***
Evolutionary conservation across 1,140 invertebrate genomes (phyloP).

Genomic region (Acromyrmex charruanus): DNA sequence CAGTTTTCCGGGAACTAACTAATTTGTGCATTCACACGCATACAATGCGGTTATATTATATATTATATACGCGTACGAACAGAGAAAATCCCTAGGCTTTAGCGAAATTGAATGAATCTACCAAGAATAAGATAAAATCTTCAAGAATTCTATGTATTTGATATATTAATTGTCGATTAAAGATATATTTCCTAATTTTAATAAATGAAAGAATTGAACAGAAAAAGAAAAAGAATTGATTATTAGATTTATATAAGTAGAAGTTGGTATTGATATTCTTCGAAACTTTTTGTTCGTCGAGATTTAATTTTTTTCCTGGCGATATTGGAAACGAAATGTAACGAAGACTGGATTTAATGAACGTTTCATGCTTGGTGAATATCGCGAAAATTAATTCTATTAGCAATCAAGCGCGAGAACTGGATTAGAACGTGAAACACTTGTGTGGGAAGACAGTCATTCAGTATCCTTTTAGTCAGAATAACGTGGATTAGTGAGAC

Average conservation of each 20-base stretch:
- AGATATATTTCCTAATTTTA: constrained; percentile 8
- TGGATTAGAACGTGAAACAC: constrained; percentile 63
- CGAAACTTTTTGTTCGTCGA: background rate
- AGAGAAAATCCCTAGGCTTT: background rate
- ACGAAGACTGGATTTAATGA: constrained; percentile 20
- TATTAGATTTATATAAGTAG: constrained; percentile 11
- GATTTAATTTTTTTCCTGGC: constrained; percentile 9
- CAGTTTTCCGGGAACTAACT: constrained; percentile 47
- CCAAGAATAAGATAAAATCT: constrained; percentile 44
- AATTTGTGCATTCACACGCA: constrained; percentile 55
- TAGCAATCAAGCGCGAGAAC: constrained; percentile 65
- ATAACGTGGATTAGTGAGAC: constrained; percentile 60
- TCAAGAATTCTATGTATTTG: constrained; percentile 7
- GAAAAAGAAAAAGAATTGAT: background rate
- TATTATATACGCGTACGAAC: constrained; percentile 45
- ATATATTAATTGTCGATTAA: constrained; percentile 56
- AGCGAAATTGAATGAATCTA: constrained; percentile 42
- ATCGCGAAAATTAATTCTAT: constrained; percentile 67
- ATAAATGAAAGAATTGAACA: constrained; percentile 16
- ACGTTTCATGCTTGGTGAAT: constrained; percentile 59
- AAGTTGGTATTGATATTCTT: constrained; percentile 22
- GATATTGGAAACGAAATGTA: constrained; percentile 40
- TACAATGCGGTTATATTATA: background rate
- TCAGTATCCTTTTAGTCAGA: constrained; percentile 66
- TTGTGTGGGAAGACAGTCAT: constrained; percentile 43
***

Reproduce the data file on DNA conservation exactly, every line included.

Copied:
Evolutionary conservation across 1,140 invertebrate genomes (phyloP).

Genomic region (Acromyrmex charruanus): DNA sequence CAGTTTTCCGGGAACTAACTAATTTGTGCATTCACACGCATACAATGCGGTTATATTATATATTATATACGCGTACGAACAGAGAAAATCCCTAGGCTTTAGCGAAATTGAATGAATCTACCAAGAATAAGATAAAATCTTCAAGAATTCTATGTATTTGATATATTAATTGTCGATTAAAGATATATTTCCTAATTTTAATAAATGAAAGAATTGAACAGAAAAAGAAAAAGAATTGATTATTAGATTTATATAAGTAGAAGTTGGTATTGATATTCTTCGAAACTTTTTGTTCGTCGAGATTTAATTTTTTTCCTGGCGATATTGGAAACGAAATGTAACGAAGACTGGATTTAATGAACGTTTCATGCTTGGTGAATATCGCGAAAATTAATTCTATTAGCAATCAAGCGCGAGAACTGGATTAGAACGTGAAACACTTGTGTGGGAAGACAGTCATTCAGTATCCTTTTAGTCAGAATAACGTGGATTAGTGAGAC

Average conservation of each 20-base stretch:
- AGATATATTTCCTAATTTTA: constrained; percentile 8
- TGGATTAGAACGTGAAACAC: constrained; percentile 63
- CGAAACTTTTTGTTCGTCGA: background rate
- AGAGAAAATCCCTAGGCTTT: background rate
- ACGAAGACTGGATTTAATGA: constrained; percentile 20
- TATTAGATTTATATAAGTAG: constrained; percentile 11
- GATTTAATTTTTTTCCTGGC: constrained; percentile 9
- CAGTTTTCCGGGAACTAACT: constrained; percentile 47
- CCAAGAATAAGATAAAATCT: constrained; percentile 44
- AATTTGTGCATTCACACGCA: constrained; percentile 55
- TAGCAATCAAGCGCGAGAAC: constrained; percentile 65
- ATAACGTGGATTAGTGAGAC: constrained; percentile 60
- TCAAGAATTCTATGTATTTG: constrained; percentile 7
- GAAAAAGAAAAAGAATTGAT: background rate
- TATTATATACGCGTACGAAC: constrained; percentile 45
- ATATATTAATTGTCGATTAA: constrained; percentile 56
- AGCGAAATTGAATGAATCTA: constrained; percentile 42
- ATCGCGAAAATTAATTCTAT: constrained; percentile 67
- ATAAATGAAAGAATTGAACA: constrained; percentile 16
- ACGTTTCATGCTTGGTGAAT: constrained; percentile 59
- AAGTTGGTATTGATATTCTT: constrained; percentile 22
- GATATTGGAAACGAAATGTA: constrained; percentile 40
- TACAATGCGGTTATATTATA: background rate
- TCAGTATCCTTTTAGTCAGA: constrained; percentile 66
- TTGTGTGGGAAGACAGTCAT: constrained; percentile 43